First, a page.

Boston Red Sox: Pay me now or pay me later

The Boston Red Sox have a payroll that is among the highest in baseball and with young players it may become significantly higher in a few seasons.

Pay me now or pay me later was a catchy commercial slogan designed to stress the importance of preventive maintenance with your vehicle – an easy to understand  line that ignoring the basics had consequences. Those could be costly consequences.

The same applies to baseball.

The salaries in baseball have exploded exponentially over the years to where just the minimum wage is $507,000 a season and with the new Collective Bargaining Agreement (CBA) that may escalate to $600, 000 per season. Toss in pension and health care benefits and payroll is a costly item.

A driver has certainly been the advent of free agency, but don’t exclude arbitration that has seriously affected salary structure. Teams are often willing to take a significant fiscal risk and buy up arbitration and free agency years. The Tampa Bay Rays took such a risk with Matt Moore only to see injuries cause some significant dead money for a team that runs on a – in baseball terms – a shoestring budget.

“Loyal? I’m the most loyal player money can buy.”
– Dodgers, Astros, Brewers, A’s & Angels pitcher Don Sutton

Other teams have had mixed results in applying the same business model and that could go back once more to the Rays and the signing of Evan Longoria. Longoria has certainly earned his money and, in baseball terms, his contract has been a plus for the Rays. That is all a risk and reward situation; however, what is abundantly clear is that as a player matures in service time his value increases dramatically, if the numbers continue an upwards spiral. The Red Sox have young and quite successful talent core, and that will soon result in an expanding payroll.

Mookie Betts will most certainly get a substantial raise if he chooses to play out his years in Boston when his free agency contract could be easily over $25 million per season. That – of course – is dependent upon Betts replicating his 2016 performance in the following years. The Red Sox can certainly afford Betts, but what about Xander Bogaerts?

Bogaerts is represented by agent Scott Boras, whom fans despise, players love and general managers fear. A hard line negotiator who will certainly expect another huge payday for a talented home run hitting shortstop. Maybe in the range of or higher than Troy Tulowitzki and that could be a bargain. The payday will be exceptional and this will certainly not be a pay me now since Boras rarely operates that way.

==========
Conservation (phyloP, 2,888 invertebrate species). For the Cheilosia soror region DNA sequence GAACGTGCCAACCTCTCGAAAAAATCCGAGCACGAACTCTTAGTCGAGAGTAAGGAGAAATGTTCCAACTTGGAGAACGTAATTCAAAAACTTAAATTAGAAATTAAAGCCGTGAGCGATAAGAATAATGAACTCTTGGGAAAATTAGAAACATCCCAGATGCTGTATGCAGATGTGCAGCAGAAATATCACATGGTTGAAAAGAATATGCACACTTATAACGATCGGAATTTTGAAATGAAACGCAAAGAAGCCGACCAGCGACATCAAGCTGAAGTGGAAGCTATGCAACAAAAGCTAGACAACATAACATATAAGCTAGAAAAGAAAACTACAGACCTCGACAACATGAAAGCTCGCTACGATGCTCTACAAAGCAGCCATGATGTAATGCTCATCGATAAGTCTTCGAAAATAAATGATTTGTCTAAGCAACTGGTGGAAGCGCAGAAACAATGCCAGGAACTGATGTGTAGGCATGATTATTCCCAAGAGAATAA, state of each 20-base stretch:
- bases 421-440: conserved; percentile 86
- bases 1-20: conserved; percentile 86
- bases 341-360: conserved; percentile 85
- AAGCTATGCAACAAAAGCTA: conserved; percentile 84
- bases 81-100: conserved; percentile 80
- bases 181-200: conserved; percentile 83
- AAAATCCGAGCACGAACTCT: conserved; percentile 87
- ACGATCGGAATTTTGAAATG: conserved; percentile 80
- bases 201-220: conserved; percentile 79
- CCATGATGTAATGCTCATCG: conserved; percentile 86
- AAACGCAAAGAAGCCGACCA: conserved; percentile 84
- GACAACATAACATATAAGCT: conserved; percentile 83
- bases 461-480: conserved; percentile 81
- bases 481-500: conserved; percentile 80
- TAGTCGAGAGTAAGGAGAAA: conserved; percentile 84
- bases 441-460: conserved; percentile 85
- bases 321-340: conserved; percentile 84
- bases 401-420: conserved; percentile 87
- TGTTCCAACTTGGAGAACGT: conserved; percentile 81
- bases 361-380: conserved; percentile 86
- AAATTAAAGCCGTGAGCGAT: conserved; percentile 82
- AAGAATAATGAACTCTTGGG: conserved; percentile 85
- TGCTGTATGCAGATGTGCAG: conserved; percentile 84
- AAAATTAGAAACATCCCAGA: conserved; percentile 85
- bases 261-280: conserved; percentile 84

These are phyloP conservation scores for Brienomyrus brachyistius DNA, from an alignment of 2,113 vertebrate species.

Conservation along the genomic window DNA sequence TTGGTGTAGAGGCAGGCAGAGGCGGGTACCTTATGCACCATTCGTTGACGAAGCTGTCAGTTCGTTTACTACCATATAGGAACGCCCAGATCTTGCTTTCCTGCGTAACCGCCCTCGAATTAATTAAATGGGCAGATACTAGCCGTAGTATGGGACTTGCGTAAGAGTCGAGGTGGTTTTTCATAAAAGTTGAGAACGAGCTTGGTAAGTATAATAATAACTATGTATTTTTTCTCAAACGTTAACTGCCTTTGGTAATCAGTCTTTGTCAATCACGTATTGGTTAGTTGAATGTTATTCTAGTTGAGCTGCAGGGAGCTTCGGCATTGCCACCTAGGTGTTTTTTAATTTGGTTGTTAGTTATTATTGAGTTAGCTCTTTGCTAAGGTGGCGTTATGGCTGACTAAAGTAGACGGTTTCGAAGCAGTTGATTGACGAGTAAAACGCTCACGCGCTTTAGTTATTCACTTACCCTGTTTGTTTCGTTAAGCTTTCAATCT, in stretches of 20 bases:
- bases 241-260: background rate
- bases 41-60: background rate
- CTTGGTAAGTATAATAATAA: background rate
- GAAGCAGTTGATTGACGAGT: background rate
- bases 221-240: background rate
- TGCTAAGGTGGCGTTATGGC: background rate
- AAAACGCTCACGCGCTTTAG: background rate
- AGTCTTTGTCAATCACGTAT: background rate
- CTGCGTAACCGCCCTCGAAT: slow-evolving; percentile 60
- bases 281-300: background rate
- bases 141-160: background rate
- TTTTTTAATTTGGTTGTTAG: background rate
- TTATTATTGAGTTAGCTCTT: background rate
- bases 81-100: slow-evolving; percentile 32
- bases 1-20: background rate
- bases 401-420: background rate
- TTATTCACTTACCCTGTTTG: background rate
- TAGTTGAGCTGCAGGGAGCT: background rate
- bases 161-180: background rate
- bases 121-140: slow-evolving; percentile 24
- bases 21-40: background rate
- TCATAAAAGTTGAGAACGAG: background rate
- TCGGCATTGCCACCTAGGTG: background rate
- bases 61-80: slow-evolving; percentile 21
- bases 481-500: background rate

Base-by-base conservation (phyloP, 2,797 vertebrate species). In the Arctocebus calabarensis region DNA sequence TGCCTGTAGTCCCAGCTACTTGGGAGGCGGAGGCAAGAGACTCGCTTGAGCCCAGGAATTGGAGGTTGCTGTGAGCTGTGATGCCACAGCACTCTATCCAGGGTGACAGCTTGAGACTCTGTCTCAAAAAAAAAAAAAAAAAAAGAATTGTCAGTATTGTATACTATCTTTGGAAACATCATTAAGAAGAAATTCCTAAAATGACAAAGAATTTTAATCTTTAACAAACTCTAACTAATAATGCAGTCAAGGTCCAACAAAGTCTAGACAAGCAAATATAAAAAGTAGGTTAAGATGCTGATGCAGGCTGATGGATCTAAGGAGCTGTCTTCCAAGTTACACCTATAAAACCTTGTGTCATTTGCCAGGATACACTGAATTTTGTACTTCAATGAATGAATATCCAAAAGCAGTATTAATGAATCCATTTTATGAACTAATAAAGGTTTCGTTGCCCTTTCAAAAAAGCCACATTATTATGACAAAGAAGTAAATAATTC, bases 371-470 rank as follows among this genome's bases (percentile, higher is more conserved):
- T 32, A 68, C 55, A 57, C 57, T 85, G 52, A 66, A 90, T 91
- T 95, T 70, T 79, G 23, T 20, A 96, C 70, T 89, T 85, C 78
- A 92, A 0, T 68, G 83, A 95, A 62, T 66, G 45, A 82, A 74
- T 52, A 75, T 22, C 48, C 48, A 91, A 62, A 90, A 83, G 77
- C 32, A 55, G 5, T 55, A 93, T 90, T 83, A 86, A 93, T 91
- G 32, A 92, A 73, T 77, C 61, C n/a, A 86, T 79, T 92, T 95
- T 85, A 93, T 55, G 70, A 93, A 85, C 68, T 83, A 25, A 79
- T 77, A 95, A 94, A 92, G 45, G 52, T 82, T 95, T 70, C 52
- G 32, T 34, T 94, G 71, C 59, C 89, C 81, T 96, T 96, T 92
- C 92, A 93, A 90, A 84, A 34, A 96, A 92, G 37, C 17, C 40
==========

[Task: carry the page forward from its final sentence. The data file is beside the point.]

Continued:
“I love being the highest paid player in the game.”
– Yankees third baseman Alex Rodriguez

The Red Sox youth comes with a price and eventually Andrew Benintendi will cash in. Now Benintendi is still a rookie, but looking at his potential talent level his future is bright and no doubt will be costly. And like the aforementioned Betts and Bogaerts he will be in his prime baseball years when he gets his opportunity at the Golden Ticket.

Jackie Bradley played for $546,000 in 2016 and is now classified as a “Super 2” under the CBA. The intricacies of the Super 2 can be found here, but the quick read is simple – cha-ching! Bradley is also represented by Boras and I fully expect him to test the free-agent market.

The Red Sox will face a financial conundrum when contracts start to become an issue with younger players and the four listed are just the surface of talent that will have to be financially satisfied, then are the most prominent based on their talent, youth, and desirability from other organizations.

The Red Sox apparently have chosen the pay me later approach and that could result in a fiscal version of “Sophia’s Choice” as the Red Sox may have to part ways with a player or two that we now have in the stable. For 2017 the team may be a borderline luxury tax, but when the pantheon of youth is due to a payday that could skyrocket.

The internal optimist would say that replacement parts can be found within a successful farm system, but that could be a path that will be a dead end. Just how many pitchers have been developed in the last ten years?

The Red Sox have estimates of payroll obligations that probably extend several years. They are sharp operators and that is just a standard procedure for a labor-intensive business like baseball. Estimating salary obligations is a chore that I would certainly find challenging, but just where the cutoff for the money pit rests is one that time will determine.

The Red Sox could do what they have a tendency to do and fill holes with free agents and that just goes back to paying later. The next few years will be interesting to watch from an on field and off field angle.

Sources: Cot’s Contracts.

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